Local authorities and the General Data Protection Regulation (GDPR): 8 Practical Steps for Compliance

Background

There has been much media coverage about the new data protection laws (GDPR), which come into force on 25 May 2018, and the new Data Protection Bill currently going through parliament which is also expected to become law next year.  Media commentary has focussed on the potential for eye-watering fines that may be levied for non-compliance – though in reality these are likely to be reserved for the most serious of breaches.

Given the wide range of data that is collected and processed by local authorities data protection compliance is important.  Employees and service users will expect that their public services have policies and procedures in place to ensure that their personal information will be processed fairly, securely and lawfully.

With budgets already squeezed, local authorities may see GDPR as yet another regulatory compliance burden.  A recent survey by Blake Morgan revealed that 40% of respondents across both public and private sectors admitted to not having taken any steps towards compliance, and the ICO's own survey of local authorities earlier this year revealed that most still had a long way to go to achieve compliance.

As employees are increasingly able to benefit from agile and remote working practices and more public engagement is carried out online through websites, apps and email communications, GDPR compliance is also an opportunity to review resilience to cyber security threats.

The management time involved in dealing with a security breach e.g. service user data is stolen or corrupted or your IT systems are literally 'held to ransom' is likely to far outweigh any possible sanctions the ICO (The Information Commissioner's Office - the UK regulator in this area) might levy on you.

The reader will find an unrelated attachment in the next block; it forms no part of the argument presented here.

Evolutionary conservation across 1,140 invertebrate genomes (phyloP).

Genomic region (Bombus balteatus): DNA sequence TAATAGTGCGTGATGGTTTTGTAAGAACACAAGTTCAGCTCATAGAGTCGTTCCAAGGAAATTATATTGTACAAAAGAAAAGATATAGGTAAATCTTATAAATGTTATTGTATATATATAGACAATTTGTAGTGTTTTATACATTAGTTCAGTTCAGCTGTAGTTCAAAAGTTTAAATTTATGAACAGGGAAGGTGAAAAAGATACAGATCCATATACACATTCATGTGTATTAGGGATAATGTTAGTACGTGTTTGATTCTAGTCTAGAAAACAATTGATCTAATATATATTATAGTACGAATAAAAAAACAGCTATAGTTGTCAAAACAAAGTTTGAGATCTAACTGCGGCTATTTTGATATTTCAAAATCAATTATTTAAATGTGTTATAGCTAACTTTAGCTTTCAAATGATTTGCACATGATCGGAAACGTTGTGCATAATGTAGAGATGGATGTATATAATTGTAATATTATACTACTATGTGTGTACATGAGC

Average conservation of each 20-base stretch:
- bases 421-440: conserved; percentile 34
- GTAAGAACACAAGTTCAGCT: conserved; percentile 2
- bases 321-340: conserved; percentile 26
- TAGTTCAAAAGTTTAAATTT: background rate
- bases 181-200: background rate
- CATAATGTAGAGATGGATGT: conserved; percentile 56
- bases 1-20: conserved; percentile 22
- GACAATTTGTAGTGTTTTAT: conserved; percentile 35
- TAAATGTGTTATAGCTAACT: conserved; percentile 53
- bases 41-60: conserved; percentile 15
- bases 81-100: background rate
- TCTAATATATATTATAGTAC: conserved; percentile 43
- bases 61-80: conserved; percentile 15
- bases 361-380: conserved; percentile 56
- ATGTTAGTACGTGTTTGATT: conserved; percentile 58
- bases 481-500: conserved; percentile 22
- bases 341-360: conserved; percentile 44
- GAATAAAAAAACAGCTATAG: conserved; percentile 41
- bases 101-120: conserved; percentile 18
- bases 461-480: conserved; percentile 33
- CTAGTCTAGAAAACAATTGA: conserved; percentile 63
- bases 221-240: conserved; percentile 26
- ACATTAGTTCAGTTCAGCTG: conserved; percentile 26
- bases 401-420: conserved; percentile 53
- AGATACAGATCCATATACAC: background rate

GDPR is introducing more rigorous obligations on local authorities and other public sector bodies to be more transparent with individuals about how and why data is collected and used, and at the same time restricting the availability of the easy option of "legitimate interests" as a ground for processing of personal data.

However, with the right approach, the burden of compliance is relatively light as GDPR is building on existing law.  This short guide sets out 8 practical steps you can take to enable you to move towards GDPR compliance

1. Audit the personal data you hold

The GDPR only applies to personal data – information about living individuals – as simple as a name, an e-mail address, a phone number, an address and so on or as complex as HR records.  This assessment/audit will form the background for the other practical steps below as well as helping you comply with the GDPR requirement of "accountability".                                           

  • Assess what personal data you hold and process within each service area, and document what it is, where it came from, what you do with it and who you share it with. 

Local authorities are complex organisations.  You receive data from a number of sources and share it with many different agencies.  Breaking the audit down into individual service functions will make the task more manageable. If you do not know what information you have and how it is used, how can you begin to meet your GDPR obligations?

2. Appoint a Data Protection Officer and carry out Privacy Impact Assessments

The GDPR requires local authorities (who handle substantial and sensitive personal information) to appoint a responsible officer to act as an independent overseer of compliance processes.  If you have not already appointed a DPO, this individual will need to have appropriate knowledge of your organisation, its procedures as well as data protection laws. A Privacy Impact Assessment will identify the threats to personal data from within and outside the local authority. Data sharing also needs to be looked at in relation to any use of any Arms-Length Management  (ALMOs) as well as relationships with other third parties – who may be a processor on behalf of the local authority, or another controller in their own right depending on the specific circumstances.